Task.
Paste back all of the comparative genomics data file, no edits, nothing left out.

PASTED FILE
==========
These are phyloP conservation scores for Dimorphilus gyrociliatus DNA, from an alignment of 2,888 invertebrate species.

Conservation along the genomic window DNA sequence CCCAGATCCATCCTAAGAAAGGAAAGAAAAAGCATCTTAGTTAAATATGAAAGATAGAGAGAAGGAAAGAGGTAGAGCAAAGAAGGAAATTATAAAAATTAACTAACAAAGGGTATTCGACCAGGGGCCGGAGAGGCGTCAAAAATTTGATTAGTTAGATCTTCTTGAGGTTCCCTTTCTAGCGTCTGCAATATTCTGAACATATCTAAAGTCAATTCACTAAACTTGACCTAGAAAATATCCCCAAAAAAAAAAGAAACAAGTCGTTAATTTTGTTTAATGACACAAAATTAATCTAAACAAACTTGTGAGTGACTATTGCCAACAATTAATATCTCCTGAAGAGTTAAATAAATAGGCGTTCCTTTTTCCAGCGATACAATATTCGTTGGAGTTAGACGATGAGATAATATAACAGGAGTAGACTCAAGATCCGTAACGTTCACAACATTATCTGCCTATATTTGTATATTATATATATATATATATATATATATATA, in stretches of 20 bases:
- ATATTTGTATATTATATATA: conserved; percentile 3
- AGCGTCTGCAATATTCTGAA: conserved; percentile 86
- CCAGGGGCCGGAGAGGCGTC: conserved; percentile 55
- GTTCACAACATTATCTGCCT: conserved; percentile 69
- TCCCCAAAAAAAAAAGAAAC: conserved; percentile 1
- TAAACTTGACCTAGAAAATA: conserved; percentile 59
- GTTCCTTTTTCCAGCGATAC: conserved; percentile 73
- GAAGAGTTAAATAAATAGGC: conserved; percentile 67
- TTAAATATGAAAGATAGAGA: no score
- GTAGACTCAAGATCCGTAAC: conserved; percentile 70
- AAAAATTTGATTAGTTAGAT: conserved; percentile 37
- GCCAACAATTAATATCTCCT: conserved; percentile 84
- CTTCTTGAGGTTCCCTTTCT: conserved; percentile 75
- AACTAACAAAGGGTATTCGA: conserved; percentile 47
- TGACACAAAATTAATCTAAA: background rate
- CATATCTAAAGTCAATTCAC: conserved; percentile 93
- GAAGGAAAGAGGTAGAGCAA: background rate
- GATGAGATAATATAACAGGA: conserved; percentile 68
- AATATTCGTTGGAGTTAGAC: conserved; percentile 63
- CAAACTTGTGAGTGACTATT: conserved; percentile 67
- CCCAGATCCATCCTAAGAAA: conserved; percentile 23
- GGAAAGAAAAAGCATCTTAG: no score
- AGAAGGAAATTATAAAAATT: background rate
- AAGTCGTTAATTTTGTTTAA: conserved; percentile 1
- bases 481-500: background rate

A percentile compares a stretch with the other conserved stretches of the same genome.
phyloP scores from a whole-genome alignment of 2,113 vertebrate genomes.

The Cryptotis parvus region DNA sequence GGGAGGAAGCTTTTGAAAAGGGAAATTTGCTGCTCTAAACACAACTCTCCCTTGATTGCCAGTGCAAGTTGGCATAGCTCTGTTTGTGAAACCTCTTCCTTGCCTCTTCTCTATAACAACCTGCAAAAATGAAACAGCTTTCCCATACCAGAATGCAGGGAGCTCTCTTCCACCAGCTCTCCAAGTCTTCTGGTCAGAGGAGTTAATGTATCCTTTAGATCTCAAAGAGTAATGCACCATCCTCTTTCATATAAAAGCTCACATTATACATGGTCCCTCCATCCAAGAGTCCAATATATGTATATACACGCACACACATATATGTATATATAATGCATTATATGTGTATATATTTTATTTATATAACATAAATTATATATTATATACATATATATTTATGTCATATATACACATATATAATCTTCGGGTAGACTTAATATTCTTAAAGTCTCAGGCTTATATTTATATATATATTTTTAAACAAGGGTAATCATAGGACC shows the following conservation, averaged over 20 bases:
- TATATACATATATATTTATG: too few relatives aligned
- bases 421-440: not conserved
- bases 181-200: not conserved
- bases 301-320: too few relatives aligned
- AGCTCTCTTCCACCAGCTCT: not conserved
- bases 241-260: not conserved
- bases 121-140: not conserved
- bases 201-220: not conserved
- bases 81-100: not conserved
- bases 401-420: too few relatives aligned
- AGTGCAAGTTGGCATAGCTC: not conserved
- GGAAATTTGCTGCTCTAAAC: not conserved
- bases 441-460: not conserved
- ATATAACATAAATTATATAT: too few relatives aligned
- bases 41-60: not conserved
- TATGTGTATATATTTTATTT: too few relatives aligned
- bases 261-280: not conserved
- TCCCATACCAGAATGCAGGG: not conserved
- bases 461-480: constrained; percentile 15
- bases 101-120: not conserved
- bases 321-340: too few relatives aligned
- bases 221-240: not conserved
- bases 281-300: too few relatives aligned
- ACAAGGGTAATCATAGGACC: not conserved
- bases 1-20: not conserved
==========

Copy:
These are phyloP conservation scores for Dimorphilus gyrociliatus DNA, from an alignment of 2,888 invertebrate species.

Conservation along the genomic window DNA sequence CCCAGATCCATCCTAAGAAAGGAAAGAAAAAGCATCTTAGTTAAATATGAAAGATAGAGAGAAGGAAAGAGGTAGAGCAAAGAAGGAAATTATAAAAATTAACTAACAAAGGGTATTCGACCAGGGGCCGGAGAGGCGTCAAAAATTTGATTAGTTAGATCTTCTTGAGGTTCCCTTTCTAGCGTCTGCAATATTCTGAACATATCTAAAGTCAATTCACTAAACTTGACCTAGAAAATATCCCCAAAAAAAAAAGAAACAAGTCGTTAATTTTGTTTAATGACACAAAATTAATCTAAACAAACTTGTGAGTGACTATTGCCAACAATTAATATCTCCTGAAGAGTTAAATAAATAGGCGTTCCTTTTTCCAGCGATACAATATTCGTTGGAGTTAGACGATGAGATAATATAACAGGAGTAGACTCAAGATCCGTAACGTTCACAACATTATCTGCCTATATTTGTATATTATATATATATATATATATATATATATA, in stretches of 20 bases:
- ATATTTGTATATTATATATA: conserved; percentile 3
- AGCGTCTGCAATATTCTGAA: conserved; percentile 86
- CCAGGGGCCGGAGAGGCGTC: conserved; percentile 55
- GTTCACAACATTATCTGCCT: conserved; percentile 69
- TCCCCAAAAAAAAAAGAAAC: conserved; percentile 1
- TAAACTTGACCTAGAAAATA: conserved; percentile 59
- GTTCCTTTTTCCAGCGATAC: conserved; percentile 73
- GAAGAGTTAAATAAATAGGC: conserved; percentile 67
- TTAAATATGAAAGATAGAGA: no score
- GTAGACTCAAGATCCGTAAC: conserved; percentile 70
- AAAAATTTGATTAGTTAGAT: conserved; percentile 37
- GCCAACAATTAATATCTCCT: conserved; percentile 84
- CTTCTTGAGGTTCCCTTTCT: conserved; percentile 75
- AACTAACAAAGGGTATTCGA: conserved; percentile 47
- TGACACAAAATTAATCTAAA: background rate
- CATATCTAAAGTCAATTCAC: conserved; percentile 93
- GAAGGAAAGAGGTAGAGCAA: background rate
- GATGAGATAATATAACAGGA: conserved; percentile 68
- AATATTCGTTGGAGTTAGAC: conserved; percentile 63
- CAAACTTGTGAGTGACTATT: conserved; percentile 67
- CCCAGATCCATCCTAAGAAA: conserved; percentile 23
- GGAAAGAAAAAGCATCTTAG: no score
- AGAAGGAAATTATAAAAATT: background rate
- AAGTCGTTAATTTTGTTTAA: conserved; percentile 1
- bases 481-500: background rate

A percentile compares a stretch with the other conserved stretches of the same genome.
phyloP scores from a whole-genome alignment of 2,113 vertebrate genomes.

The Cryptotis parvus region DNA sequence GGGAGGAAGCTTTTGAAAAGGGAAATTTGCTGCTCTAAACACAACTCTCCCTTGATTGCCAGTGCAAGTTGGCATAGCTCTGTTTGTGAAACCTCTTCCTTGCCTCTTCTCTATAACAACCTGCAAAAATGAAACAGCTTTCCCATACCAGAATGCAGGGAGCTCTCTTCCACCAGCTCTCCAAGTCTTCTGGTCAGAGGAGTTAATGTATCCTTTAGATCTCAAAGAGTAATGCACCATCCTCTTTCATATAAAAGCTCACATTATACATGGTCCCTCCATCCAAGAGTCCAATATATGTATATACACGCACACACATATATGTATATATAATGCATTATATGTGTATATATTTTATTTATATAACATAAATTATATATTATATACATATATATTTATGTCATATATACACATATATAATCTTCGGGTAGACTTAATATTCTTAAAGTCTCAGGCTTATATTTATATATATATTTTTAAACAAGGGTAATCATAGGACC shows the following conservation, averaged over 20 bases:
- TATATACATATATATTTATG: too few relatives aligned
- bases 421-440: not conserved
- bases 181-200: not conserved
- bases 301-320: too few relatives aligned
- AGCTCTCTTCCACCAGCTCT: not conserved
- bases 241-260: not conserved
- bases 121-140: not conserved
- bases 201-220: not conserved
- bases 81-100: not conserved
- bases 401-420: too few relatives aligned
- AGTGCAAGTTGGCATAGCTC: not conserved
- GGAAATTTGCTGCTCTAAAC: not conserved
- bases 441-460: not conserved
- ATATAACATAAATTATATAT: too few relatives aligned
- bases 41-60: not conserved
- TATGTGTATATATTTTATTT: too few relatives aligned
- bases 261-280: not conserved
- TCCCATACCAGAATGCAGGG: not conserved
- bases 461-480: constrained; percentile 15
- bases 101-120: not conserved
- bases 321-340: too few relatives aligned
- bases 221-240: not conserved
- bases 281-300: too few relatives aligned
- ACAAGGGTAATCATAGGACC: not conserved
- bases 1-20: not conserved